Sign in to comment!

Menu
Home

Americas

Brazil unrest could flare anew during papal visit

  • photo_1373028199066-1-HD.jpg

    Demonstrators protest in front of the Piratini government palace in downtown Porto Alegre, Brazil on June 27. Brazil's social turmoil over poor public services and endemic political corruption appears to have abated but could flare again during Pope Francis' visit later this month, analysts warn. (AFP/File)

  • photo_1373028321441-1-HD.jpg

    Demonstrators protest in front of the Piratini government palace in downtown Porto Alegre, Brazil last week. The unrest brought more than a million Brazilians onto the streets and rocked Latin America's economic behemoth for three weeks during the Confederations Cup football tournament. (AFP/File)

  • photo_1373028381877-1-HD.jpg

    Demonstrators protest in downtown Rio de Janeiro, Brazil on June 27. Demands have focused on tougher measures to root out political corruption and greater investment in public transport, health and education -- rather than in sporting events like the Confederations Cup and next year's World Cup. (AFP/File)

  • photo_1373028457231-1-HD.jpg

    Demonstrators protest in downtown Rio de Janeiro, Brazil on June 27. Pope Francis is due in Rio for the July 22-28 Catholic World Youth Day (WYD), an event expected to attract two million people, and this could tempt larger swaths of demonstrators to launch a new round of protests. (AFP/File)

Brazil's social turmoil over poor public services and endemic political corruption appears to have abated but could flare again during Pope Francis' visit later this month, analysts warn.

The unrest -- which brought more than a million Brazilians onto the streets and rocked Latin America's economic behemoth for three weeks during the Confederations Cup football tournament -- "surges up and down like a wave," said Paulo Henrique Martins, president of the Latin American Socoiology Association.

"This wave will roll as long as the Brazilian people mobilize on social issues," he told AFP.

Demands have focused on tougher measures to root out political corruption and greater investment in public transport, health and education -- rather than in sporting events like the Confederations Cup and next year's World Cup.

Fewer people are hitting the streets to vent their anger, though truck drivers blocked roads across the country in a protest early this week and doctors demonstrated against the government's plan to attract foreign doctors to work in underprivileged areas.

But Pope Francis is due in Rio for the July 22-28 Catholic World Youth Day (WYD), an event expected to attract two million people, and this could tempt larger swaths of demonstrators to launch a new round of protests.

"New demonstrations could take place during WYD, an event that turns the global spotlight on the country and mobilizes its social structures," said Martins.

Brazilians now realize that they can express their indignation, hold the government accountable and yield results, said anthropologist Alba Zaluar, of the Federal University of Rio de Janeiro.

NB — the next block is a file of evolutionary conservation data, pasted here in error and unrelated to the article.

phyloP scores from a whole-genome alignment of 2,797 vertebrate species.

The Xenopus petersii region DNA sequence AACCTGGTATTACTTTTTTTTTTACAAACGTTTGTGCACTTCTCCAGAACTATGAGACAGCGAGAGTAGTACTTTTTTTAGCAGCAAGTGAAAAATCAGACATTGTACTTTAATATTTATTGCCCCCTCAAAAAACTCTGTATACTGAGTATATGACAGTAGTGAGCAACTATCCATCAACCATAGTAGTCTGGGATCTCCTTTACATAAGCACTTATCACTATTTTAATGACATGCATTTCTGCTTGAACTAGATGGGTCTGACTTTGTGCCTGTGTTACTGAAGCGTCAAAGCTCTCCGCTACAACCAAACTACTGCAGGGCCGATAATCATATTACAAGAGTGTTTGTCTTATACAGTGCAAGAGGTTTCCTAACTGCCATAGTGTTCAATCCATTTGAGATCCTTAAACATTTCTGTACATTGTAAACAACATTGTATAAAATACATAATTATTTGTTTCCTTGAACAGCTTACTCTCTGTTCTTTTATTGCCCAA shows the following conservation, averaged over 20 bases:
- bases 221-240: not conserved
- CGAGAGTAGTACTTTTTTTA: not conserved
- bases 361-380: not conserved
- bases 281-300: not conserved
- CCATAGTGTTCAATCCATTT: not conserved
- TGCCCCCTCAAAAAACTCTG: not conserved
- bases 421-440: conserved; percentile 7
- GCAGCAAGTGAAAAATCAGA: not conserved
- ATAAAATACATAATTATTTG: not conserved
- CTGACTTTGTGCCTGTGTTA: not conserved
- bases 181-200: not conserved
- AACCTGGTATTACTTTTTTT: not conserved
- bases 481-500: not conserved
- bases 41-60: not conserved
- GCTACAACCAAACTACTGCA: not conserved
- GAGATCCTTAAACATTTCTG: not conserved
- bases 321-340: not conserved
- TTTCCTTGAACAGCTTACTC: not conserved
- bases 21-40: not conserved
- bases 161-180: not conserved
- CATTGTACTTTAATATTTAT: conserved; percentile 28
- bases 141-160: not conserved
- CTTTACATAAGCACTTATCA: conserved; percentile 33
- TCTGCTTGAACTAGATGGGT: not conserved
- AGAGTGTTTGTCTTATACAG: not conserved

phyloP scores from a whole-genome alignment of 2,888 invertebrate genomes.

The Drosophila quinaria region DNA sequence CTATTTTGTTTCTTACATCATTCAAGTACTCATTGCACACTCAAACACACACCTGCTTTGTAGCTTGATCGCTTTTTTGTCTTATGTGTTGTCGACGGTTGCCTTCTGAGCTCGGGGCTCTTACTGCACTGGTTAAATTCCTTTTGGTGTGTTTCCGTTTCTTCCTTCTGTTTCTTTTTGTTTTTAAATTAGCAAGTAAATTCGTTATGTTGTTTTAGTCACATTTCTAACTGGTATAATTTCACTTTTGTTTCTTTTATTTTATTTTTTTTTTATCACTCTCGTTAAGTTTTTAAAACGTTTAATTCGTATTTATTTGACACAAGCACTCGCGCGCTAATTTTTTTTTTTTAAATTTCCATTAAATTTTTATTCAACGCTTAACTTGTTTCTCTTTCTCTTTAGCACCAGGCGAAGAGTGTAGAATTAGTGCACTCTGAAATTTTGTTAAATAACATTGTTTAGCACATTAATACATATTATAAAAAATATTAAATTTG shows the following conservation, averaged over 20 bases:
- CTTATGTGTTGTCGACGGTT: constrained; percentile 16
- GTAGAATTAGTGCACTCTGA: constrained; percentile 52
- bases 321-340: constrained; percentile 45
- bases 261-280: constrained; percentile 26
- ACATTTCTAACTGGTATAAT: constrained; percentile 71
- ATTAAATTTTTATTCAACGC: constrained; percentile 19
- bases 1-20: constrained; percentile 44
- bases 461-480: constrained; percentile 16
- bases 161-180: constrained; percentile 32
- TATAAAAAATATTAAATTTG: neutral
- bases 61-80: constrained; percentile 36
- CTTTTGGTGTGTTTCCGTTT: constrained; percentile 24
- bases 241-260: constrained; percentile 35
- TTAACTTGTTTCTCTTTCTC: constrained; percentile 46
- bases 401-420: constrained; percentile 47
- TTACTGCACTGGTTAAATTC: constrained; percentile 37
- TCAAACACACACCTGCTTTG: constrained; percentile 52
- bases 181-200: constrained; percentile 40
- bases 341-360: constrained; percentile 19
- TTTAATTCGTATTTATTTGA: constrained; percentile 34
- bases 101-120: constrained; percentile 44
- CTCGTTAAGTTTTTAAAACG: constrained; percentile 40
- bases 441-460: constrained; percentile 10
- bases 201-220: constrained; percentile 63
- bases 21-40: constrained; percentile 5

Politicians have taken notice of "people power" and will be more cautious, he added.

"There will now be a waiting period, to see what happens, and if the political class fails to give an adequate response, the protests are likely to resume, even though on a smaller scale."

President Dilma Rousseff, whose approval rating plummeted 27 points to 30 percent after three weeks of unrest, according to a Datafolha poll, heard the "voices of the street" and, in response, pressed Congress to organize a plebiscite on political reform.

"If the government manages to translate the wave of mobilizations into (effective) public policies, it will be able to capitalize on them for the president's re-election" in October 2014, according to Martins.

But a lot remains to be done, judging by the succession of scandals in Congress where many members have been accused of or convicted for various offenses.

The latest came to light Wednesday with revelations the speaker of the House of Deputies, Henrique Eduardo Alves, had used an air force plane to fly his family to Rio to attend Sunday's final of the Confederations Cup between Brazil and Spain.

"In today's Brazil, there is too much caviar for the elite -- and the people have noticed," journalist and author Elio Gaspari wrote in a recent New York Times column.

"That realization, along with outrage at widespread corruption, has helped the current outcry cross class, party and generational lines."

Martins, joining with other intellectuals in French newspaper Liberations, compared the upheaval in Brazil to the mass protest movement Occupy Wall Street and the Arab Spring.

"What is being denounced (in Brazil) is the growing abyss between the rulers and the ruled, the richest and the poorest," Martins wrote.

Pablo Soares Goncalves, of the Catholic University of Rio de Janeiro, meanwhile noted that the recent protests had overshadowed the Confederations Cup.

"The fact that football did not dominate conversations during the Confederations Cup is very interesting," Goncalves said.